Henri Matisse was a French multidisciplinary artist who was mainly renowned for his painting. He played key roles in some of the most significant artistic developments of the 20th Century, most notably Fauvism, the style of "the wild beasts" who placed more importance on colour than realism.

For each one she had to paint minuscule forgeries of the artists’ celebrated works. “It was really funny working on these paintings,” she says. “I realized that making replicas of other artists’ paintings was an amazing way to learn how to paint.”

La última pintura de Tracey.
Diego y Frida en el taller.
Siesta después del desayuno.
Recreo después del splash.

I love to imagine tiny moments, like Manet taking a nap on a sofa after painting Le Déjeuner sur l'Herbe.

After this she became occupied with painting famous artists enjoying some down time inside their studios. Tracey Emin lies nude on a rug, while Diego Rivera reads a book. “I love to imagine tiny moments, like Manet taking a nap on a sofa after painting Le Déjeuner sur l'Herbe or David Hockney smoking a cigarette surrounded by his pets,” she says.

Tracey Emin is an English artist who works across multiple mediums. Her work is often autobiographical in nature, one such example being her piece ‘My Bed’, which showed simply her own bed which she had been drinking, sleeping, smoking, eating and having sex in for the previous few weeks.

Diego Rivera was the pioneer of Mexican muralism, creating murals across the country and later in the United States. He had a less-than-stable marriage with Frida Kahlo.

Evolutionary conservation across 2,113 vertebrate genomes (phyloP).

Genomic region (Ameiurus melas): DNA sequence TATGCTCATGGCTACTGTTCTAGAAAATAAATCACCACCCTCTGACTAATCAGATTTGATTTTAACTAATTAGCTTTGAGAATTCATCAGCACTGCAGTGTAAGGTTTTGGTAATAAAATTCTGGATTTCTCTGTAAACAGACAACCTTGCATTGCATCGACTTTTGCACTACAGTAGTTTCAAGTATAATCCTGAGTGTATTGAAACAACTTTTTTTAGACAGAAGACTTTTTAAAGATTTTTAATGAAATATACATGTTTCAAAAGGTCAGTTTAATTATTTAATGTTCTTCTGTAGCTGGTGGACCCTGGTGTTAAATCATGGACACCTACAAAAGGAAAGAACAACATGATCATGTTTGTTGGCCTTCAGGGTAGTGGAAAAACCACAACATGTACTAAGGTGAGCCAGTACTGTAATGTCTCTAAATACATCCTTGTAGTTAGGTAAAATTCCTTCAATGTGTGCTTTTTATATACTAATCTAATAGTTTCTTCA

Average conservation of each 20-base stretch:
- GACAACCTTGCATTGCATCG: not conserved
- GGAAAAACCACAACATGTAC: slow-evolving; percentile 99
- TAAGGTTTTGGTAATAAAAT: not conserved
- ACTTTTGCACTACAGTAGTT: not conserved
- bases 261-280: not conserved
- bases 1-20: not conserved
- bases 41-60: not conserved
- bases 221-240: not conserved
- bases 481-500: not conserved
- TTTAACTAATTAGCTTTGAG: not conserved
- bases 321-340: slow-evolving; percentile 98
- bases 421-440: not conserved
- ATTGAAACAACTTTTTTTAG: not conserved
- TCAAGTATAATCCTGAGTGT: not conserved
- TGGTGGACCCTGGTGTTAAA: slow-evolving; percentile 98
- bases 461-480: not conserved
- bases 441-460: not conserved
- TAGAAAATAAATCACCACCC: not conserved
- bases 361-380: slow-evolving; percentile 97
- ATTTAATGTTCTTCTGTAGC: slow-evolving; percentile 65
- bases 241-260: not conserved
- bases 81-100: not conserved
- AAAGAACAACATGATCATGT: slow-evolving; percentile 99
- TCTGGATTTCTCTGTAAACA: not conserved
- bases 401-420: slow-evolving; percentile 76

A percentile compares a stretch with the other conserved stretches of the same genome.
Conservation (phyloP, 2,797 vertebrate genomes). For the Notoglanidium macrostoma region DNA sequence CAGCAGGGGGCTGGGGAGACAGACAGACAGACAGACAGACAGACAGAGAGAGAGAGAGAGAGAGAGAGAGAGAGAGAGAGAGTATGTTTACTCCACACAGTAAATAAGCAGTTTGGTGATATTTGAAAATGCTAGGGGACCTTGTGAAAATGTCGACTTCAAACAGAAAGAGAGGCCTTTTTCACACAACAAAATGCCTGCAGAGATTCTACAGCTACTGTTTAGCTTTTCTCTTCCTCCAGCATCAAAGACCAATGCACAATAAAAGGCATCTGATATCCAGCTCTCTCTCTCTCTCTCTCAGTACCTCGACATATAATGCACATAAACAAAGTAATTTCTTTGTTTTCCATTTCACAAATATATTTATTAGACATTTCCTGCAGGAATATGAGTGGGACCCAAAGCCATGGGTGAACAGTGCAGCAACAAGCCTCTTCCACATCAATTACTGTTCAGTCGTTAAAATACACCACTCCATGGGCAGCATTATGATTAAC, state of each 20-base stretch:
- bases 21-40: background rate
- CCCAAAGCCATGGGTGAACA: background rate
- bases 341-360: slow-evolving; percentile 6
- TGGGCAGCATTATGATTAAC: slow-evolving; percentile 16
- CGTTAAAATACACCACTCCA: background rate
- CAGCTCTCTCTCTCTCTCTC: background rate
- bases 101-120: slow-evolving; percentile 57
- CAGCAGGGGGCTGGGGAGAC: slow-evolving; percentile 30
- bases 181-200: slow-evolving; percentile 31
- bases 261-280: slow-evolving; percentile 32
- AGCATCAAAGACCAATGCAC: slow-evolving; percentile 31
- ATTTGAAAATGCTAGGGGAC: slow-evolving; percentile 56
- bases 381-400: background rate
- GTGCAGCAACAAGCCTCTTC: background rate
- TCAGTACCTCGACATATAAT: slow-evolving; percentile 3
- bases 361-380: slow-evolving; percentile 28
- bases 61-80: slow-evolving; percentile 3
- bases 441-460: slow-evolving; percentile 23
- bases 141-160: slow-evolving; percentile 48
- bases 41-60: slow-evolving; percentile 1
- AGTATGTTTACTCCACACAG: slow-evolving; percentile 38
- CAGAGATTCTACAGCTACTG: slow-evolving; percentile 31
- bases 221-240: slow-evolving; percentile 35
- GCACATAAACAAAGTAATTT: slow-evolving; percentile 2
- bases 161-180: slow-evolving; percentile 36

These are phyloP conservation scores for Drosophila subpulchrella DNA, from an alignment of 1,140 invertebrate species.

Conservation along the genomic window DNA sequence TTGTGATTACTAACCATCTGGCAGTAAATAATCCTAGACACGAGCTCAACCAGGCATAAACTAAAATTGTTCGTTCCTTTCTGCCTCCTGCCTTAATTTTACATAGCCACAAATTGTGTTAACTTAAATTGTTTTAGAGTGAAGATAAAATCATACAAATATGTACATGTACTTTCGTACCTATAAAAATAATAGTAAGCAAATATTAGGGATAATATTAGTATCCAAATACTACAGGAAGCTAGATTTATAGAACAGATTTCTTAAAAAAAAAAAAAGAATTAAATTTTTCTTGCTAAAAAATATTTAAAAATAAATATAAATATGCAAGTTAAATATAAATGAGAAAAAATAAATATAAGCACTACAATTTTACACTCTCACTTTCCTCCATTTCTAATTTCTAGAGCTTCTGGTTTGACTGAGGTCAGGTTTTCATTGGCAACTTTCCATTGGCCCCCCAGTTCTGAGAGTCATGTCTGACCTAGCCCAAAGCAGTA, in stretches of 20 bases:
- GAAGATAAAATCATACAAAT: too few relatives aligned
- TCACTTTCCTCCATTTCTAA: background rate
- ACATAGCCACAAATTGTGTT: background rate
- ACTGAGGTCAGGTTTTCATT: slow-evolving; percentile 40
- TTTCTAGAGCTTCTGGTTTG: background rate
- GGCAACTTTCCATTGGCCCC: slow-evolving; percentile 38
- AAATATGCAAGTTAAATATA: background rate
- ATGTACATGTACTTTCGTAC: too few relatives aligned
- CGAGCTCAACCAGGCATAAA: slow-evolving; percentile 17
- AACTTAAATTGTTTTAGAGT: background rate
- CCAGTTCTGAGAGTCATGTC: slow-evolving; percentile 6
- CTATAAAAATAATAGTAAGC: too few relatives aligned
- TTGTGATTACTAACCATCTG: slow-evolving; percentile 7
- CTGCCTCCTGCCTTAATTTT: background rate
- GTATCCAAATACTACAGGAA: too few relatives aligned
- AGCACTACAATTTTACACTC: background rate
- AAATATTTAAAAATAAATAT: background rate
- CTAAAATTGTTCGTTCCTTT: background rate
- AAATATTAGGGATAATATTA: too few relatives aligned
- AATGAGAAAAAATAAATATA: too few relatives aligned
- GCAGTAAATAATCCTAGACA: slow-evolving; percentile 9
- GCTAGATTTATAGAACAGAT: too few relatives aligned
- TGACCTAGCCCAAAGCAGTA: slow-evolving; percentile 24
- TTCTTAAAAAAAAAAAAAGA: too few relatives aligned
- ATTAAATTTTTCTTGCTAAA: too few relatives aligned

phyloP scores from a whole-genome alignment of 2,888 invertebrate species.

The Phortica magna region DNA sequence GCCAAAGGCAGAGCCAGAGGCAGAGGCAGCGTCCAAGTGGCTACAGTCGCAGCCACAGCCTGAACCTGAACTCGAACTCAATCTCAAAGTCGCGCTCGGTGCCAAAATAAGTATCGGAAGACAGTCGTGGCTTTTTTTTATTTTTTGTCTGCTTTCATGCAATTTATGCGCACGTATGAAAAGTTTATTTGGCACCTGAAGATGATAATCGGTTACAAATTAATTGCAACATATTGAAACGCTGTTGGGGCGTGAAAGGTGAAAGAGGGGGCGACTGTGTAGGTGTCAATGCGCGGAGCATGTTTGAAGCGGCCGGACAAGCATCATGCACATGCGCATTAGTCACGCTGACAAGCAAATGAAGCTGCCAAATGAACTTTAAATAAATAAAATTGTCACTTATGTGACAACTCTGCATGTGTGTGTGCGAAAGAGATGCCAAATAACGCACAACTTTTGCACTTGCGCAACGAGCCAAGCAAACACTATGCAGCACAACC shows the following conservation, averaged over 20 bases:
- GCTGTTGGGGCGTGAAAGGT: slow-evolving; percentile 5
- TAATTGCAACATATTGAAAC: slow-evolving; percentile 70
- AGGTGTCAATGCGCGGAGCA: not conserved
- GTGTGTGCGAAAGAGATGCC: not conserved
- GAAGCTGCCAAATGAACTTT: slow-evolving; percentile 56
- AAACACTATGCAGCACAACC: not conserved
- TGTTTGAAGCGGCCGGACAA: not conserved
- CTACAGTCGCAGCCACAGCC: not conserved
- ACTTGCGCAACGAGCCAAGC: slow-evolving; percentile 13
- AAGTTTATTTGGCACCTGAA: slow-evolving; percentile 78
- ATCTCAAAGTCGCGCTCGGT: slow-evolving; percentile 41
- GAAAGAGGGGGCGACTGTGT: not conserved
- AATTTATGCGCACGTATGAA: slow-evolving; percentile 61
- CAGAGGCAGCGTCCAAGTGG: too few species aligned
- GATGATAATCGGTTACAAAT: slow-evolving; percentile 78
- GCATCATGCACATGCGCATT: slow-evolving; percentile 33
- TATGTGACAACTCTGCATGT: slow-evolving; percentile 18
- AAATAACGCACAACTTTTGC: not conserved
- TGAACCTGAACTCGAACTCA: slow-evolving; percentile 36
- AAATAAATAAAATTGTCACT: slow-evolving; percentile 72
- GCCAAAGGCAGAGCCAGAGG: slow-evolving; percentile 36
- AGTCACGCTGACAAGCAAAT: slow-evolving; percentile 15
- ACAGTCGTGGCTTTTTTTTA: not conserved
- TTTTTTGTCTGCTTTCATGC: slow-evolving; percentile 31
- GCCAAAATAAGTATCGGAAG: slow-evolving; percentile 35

Édouard Manet was a French painter who played an important role in the movement from Realism to Impressionism. His 1863 piece Le Déjeuner sur l'herbe, which shows a nude woman on a picnic with two men, sparked controversy at the time. It is now on display at the Musée d'Orsay. 1024px-Edouard Manet - Luncheon on the Grass - Google Art Project

David Hockney is an English artist widely considered to be one of the most influential the country has ever produced. Although his style is still changing and adapting to new technologies to this day, he is most widely known for his portraits of hedonistic Los Angeles life in the 1960s and 70s.

The detail in María’s works is astounding: in her drawing of an overflowing newsstand, the shelves are packed tight with her recreations of magazine covers. A drawing of a rug shop is layered with sophisticated pattern-clashing.

She has a particular fondness for bookshelves and what they reveal about their owners.

“They are so beautiful to paint,” she says. “On every bookshelf there's a huge array of different colors all standing next to each other.” She considers looking through someone’s personal library more intimate than rifling through their underwear drawer.

María gets her interior inspiration from her second job as a house-sitter. The interiors found their way in another book, her prize-winning, autobiographical graphic novel Casa transparente (Transparent house) which jumps around Argentina — Rosario, where she was born, Bariloche, and Buenos Aires — to Cusco in Peru and Mexico City.

A nomad of sorts, María doesn’t paint from a studio, instead she sets her paints down in different public spaces like coffee shops or libraries. “I started doing this when I realized that I really didn't like spending all day in my house,” she says.

“I used to get distracted really easily. When I'm working in public spaces I'm alone but at the same time I can see other people, listen to their conversations, watch them walk by through the windows.”

Words by Alix-Rose Cowie.